About the Project
This new project will be based in Prof. Dan Davis’s laboratory in The University of Manchester, funded by a collaboration with the pharmaceutical company Bristol Myers Squibb, based in the USA. The project will study fundamental aspects of molecular recognition of cancer cells by human macrophages and Natural Killer cells, using super-resolution fluorescence microscopy alongside many molecular and cell biology techniques. We and others have found that immune cell receptors and ligands are organised into micrometer and nanometer-scale domains at cell surfaces. And we have found that the size and composition of these nanoclusters are correlated with immune cell activation and inhibition. For example, the dynamism of receptor nanoclusters can impact signalling by sequestering inhibitory receptors away from activating ones. Alternatively, synergistic signalling can be triggered when discrete receptor nanoclusters coalesce. These emerging features of immune cell surface dynamics represent a paradigm shift in how immune responses can be switched on or off. Of particular relevance here, we have identified that nanoclusters of macrophage activating receptor FcγRI are constitutively associated with nanoclusters of inhibitory receptors. Upon activation, the nanoclusters of activating and inhibitory receptors segregate apart, and this correlates with macrophage activation. In this project we will determine how a novel bispecific antibody produced by Bristol Myers Squibb affects the organisation of cancer cell surfaces to allow better immune recognition by Natural Killer cells and macrophages. Understanding the molecular mechanisms by which immune cells interact with cancer cells will seed new ideas for immune therapies and we strongly believe that a combination of basic research and collaboration with industry is vital. The student will gain a rare set of skills in state-of-the-art microscopy, complex data analysis, molecular and cellular biology techniques, as well as an insight into cancer, inflammation and immunotherapy. See our web-page for an overview: https://www.davislab.manchester.ac.uk/
High level achievement in an undergraduate or a Master’s degree are required in biomedical sciences, immunology, cell biology or any related subject. Some experience in human immune cell biology or microscopy will be useful, but full training will be provided.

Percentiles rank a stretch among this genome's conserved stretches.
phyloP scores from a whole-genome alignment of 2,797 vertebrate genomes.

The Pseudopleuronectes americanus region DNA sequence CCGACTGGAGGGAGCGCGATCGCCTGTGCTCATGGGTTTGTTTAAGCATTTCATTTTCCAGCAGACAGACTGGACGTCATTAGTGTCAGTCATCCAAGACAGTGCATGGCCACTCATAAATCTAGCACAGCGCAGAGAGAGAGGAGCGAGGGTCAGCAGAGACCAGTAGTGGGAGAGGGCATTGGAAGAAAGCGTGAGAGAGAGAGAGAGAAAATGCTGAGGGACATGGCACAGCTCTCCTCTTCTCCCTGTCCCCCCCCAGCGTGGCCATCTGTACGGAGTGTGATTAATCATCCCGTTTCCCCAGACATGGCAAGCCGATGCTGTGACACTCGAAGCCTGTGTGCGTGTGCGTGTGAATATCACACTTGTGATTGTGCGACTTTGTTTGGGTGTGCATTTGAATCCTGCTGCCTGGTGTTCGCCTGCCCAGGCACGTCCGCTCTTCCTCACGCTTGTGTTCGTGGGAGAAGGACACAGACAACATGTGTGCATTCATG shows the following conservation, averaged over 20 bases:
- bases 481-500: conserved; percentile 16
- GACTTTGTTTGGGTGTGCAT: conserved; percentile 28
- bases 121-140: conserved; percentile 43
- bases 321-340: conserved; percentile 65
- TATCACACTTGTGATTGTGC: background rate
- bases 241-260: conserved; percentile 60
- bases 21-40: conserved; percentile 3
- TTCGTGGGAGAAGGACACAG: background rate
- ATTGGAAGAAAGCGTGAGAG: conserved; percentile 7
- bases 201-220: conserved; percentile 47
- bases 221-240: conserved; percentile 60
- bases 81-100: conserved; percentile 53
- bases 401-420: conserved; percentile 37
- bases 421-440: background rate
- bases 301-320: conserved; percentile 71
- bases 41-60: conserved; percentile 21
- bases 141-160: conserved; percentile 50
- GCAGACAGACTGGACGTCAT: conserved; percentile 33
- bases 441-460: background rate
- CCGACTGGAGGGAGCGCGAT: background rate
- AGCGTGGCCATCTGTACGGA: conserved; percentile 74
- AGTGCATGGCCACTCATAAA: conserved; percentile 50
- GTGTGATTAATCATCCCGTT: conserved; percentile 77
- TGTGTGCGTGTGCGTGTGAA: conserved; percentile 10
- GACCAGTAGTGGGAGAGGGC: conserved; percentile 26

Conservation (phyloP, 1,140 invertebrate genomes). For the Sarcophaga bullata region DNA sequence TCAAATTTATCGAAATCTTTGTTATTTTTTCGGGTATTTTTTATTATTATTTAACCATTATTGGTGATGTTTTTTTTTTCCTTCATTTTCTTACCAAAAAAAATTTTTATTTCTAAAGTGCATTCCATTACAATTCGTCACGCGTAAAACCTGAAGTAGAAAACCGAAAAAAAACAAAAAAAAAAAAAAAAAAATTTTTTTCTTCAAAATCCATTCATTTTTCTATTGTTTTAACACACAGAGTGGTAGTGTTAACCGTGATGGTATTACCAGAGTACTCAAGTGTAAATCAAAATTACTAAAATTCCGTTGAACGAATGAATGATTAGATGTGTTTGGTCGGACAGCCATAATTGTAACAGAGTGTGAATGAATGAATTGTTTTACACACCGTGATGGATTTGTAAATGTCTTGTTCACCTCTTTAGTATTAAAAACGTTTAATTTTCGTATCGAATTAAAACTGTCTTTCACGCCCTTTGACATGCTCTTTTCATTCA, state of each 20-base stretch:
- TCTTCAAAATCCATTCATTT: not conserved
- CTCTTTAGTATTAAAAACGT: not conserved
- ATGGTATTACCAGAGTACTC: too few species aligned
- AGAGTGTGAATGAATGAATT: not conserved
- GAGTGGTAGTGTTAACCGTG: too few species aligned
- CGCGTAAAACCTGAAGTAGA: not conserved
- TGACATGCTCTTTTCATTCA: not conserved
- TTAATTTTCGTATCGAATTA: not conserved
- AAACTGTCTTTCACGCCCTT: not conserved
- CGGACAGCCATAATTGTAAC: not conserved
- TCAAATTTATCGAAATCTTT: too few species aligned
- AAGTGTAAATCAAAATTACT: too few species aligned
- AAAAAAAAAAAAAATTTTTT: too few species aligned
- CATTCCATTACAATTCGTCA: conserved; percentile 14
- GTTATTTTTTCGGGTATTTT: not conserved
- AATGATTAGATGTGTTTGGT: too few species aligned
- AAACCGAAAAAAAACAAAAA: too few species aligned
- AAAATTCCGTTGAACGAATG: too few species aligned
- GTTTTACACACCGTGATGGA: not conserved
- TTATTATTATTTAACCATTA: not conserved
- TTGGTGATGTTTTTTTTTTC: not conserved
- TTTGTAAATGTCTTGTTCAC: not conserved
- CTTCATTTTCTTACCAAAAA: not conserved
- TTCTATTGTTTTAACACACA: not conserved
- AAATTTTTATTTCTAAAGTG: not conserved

For information on how to apply for this project, please visit the Faculty of Biology, Medicine and Health Doctoral Academy website (https://www.bmh.manchester.ac.uk/study/research/apply/). Informal enquiries may be made directly to the primary supervisor. You MUST also submit an online application form - choose PhD Immunology.
Equality, diversity and inclusion is fundamental to the success of The University of Manchester, and is at the heart of all of our activities. The full Equality, diversity and inclusion statement can be found on the website View Website
2. Kennedy P.R., Barthen C., Pitkeathly W.T.E., Williamson D.J., Cumming J., Stacey K.B., Hilton H.G., Carrington M., Parham P., Davis D.M., Genetic diversity impacts the nanoscale membrane organisation and signalling of Natural Killer cell receptors, Science Signaling, 12, 612, (2019).
3. Srpan K., Ambrose A., Karampatzakis A., Saeed M., Cartwright A.N.R., Guldevall K., Dos Santos Cruz De Matos G., Önfelt B., Davis D.M., Shedding of CD16 disassembles the NK cell immune synapse and boosts serial engagement of target cells, J. Cell Biol, 17, 3267-3283, (2018).
4. Bálint S., Lopes F.B., Davis D.M., A Nanoscale Reorganization of IL-15 Cytokine Receptor is Triggered by NKG2D in a Ligand Dependent Manner, Science Signaling, 11, 525, eaal3606, (2018).
5. Lopes F, Balint S, Valvo S, Felce JH, Hessel E, Dustin ML, Davis DM, Membrane nanoclusters of FcγRI segregate from inhibitory SIRPα upon activation of human macrophages, J. Cell Biol, 216, 1123-1141, (2017).
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